The Path Of Unbalanced Growth

1809 WordsDec 15, 20158 Pages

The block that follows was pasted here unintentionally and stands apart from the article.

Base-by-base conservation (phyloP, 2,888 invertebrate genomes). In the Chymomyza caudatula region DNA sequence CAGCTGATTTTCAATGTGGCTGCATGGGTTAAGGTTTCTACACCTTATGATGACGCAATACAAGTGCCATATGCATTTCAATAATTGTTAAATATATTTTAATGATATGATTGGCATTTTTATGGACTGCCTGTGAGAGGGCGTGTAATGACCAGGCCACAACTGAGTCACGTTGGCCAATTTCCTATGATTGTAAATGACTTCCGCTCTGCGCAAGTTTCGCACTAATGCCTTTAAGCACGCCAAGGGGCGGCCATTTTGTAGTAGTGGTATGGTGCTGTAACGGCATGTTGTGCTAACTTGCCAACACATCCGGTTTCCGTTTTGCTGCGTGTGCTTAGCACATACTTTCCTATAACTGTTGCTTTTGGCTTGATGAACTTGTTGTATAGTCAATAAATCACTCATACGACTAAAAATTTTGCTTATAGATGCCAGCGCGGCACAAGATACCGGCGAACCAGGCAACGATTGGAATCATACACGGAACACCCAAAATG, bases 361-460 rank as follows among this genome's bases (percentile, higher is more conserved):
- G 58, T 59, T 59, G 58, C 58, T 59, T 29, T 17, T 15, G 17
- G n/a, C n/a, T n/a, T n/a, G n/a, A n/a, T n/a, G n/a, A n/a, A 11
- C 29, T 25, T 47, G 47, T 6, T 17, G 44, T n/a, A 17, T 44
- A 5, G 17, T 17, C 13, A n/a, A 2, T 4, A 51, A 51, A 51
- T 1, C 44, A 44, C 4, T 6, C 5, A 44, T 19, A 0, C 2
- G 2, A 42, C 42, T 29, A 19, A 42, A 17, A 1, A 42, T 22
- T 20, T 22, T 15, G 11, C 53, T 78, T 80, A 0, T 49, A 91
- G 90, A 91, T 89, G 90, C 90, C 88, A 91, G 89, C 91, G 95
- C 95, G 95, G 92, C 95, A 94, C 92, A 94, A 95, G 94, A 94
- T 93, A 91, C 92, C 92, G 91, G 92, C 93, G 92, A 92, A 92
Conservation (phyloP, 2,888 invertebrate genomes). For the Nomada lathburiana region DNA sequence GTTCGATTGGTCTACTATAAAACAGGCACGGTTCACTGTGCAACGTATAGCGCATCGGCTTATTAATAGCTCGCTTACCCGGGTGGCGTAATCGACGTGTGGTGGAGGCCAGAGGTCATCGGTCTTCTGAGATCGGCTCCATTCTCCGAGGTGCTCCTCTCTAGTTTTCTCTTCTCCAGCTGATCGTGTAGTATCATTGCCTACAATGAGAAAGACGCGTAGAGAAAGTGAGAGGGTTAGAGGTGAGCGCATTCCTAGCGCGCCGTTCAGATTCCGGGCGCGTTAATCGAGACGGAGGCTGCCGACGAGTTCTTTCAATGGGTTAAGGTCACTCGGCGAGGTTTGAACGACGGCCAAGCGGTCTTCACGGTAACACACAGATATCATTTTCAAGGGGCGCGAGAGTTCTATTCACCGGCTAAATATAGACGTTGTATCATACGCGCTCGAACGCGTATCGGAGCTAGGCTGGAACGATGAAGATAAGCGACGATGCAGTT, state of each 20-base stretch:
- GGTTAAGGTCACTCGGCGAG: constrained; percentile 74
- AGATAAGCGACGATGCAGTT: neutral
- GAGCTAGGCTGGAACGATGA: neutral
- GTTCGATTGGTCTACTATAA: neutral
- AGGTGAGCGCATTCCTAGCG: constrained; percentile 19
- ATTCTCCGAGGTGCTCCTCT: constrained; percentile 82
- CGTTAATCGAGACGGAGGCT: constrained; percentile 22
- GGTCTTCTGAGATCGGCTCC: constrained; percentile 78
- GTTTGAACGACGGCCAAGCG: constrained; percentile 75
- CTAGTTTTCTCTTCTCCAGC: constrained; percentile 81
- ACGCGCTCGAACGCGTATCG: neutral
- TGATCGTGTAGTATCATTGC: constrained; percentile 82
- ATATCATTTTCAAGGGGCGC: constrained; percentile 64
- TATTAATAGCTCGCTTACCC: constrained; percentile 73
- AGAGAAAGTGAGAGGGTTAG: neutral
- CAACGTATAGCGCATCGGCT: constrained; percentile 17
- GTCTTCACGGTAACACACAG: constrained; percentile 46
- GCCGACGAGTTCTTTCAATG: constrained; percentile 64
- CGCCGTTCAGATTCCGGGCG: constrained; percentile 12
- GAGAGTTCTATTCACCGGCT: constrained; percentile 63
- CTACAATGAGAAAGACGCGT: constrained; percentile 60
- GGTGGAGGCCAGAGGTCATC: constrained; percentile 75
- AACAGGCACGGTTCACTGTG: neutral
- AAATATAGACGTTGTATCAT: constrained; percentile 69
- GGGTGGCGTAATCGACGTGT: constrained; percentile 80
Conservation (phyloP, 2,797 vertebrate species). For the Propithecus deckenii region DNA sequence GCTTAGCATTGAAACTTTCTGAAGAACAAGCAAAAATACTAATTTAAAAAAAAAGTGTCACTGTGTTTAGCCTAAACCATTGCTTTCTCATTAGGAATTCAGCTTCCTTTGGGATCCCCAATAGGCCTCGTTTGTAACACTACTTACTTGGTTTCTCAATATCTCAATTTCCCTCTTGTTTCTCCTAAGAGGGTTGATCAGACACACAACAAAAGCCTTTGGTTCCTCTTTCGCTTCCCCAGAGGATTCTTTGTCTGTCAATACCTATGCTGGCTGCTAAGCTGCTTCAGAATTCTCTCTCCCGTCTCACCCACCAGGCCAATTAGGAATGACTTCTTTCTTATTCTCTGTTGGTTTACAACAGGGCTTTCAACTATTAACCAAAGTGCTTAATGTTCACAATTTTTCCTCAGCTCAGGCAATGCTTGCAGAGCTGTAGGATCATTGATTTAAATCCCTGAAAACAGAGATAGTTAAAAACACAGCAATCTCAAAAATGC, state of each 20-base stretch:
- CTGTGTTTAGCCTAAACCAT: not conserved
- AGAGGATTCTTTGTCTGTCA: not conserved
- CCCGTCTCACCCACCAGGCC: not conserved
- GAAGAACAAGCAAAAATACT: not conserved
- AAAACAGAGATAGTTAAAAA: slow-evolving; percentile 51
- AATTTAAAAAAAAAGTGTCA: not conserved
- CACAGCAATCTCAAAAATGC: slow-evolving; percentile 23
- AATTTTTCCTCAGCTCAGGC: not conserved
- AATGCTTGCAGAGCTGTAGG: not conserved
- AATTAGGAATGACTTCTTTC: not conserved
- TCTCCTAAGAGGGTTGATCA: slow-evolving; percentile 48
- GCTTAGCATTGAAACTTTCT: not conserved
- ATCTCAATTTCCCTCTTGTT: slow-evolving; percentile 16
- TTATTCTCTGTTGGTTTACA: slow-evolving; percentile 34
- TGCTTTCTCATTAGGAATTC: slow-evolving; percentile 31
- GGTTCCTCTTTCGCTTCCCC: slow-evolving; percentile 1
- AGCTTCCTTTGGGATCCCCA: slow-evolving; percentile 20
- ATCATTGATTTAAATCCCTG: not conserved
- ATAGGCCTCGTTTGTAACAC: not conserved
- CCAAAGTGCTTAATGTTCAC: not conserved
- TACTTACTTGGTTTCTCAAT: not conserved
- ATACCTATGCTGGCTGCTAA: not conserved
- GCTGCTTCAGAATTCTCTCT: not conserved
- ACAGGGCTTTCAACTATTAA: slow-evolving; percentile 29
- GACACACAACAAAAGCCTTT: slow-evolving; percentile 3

Underdeveloped countries display common characteristics: low levels of GNI per capita, large income inequalities and low productivity levels across sectors. Consequently, there is a lack of investors and entrepreneur’s, thus cash flows cannot be directed into various sectors that influenced balanced economic growth. In many developing countries it is therefore common to see a developmental policy to maintain tension, disproportions and disequilibrium in which Hirschman argued the case of a deliberate unbalancing of the economy. These policies dictate the need for more-developed industries to provide undeveloped industries an incentive to grow. Of course, these policies are decided by those with more power, thus typically seen in urban areas of an economy, in which many can argue this leading to urban bias, which I will unfold in this essay. The path of unbalanced growth is described by three phases; 1) complementarity, 2) induced investment, and 3) external economies. One particular sector can grow faster than another, so the need for unbalanced growth will continue as investments must complement existing imbalance. This is where unbalanced growth differs from balanced growth, in particular, is why it is crucial in developing countries where it is common that the government doesn’t have enough money to support all the sectors. Staggering economic development by focusing on the leading sector (e.g. Supporting the power industry, the country will then become self sufficient
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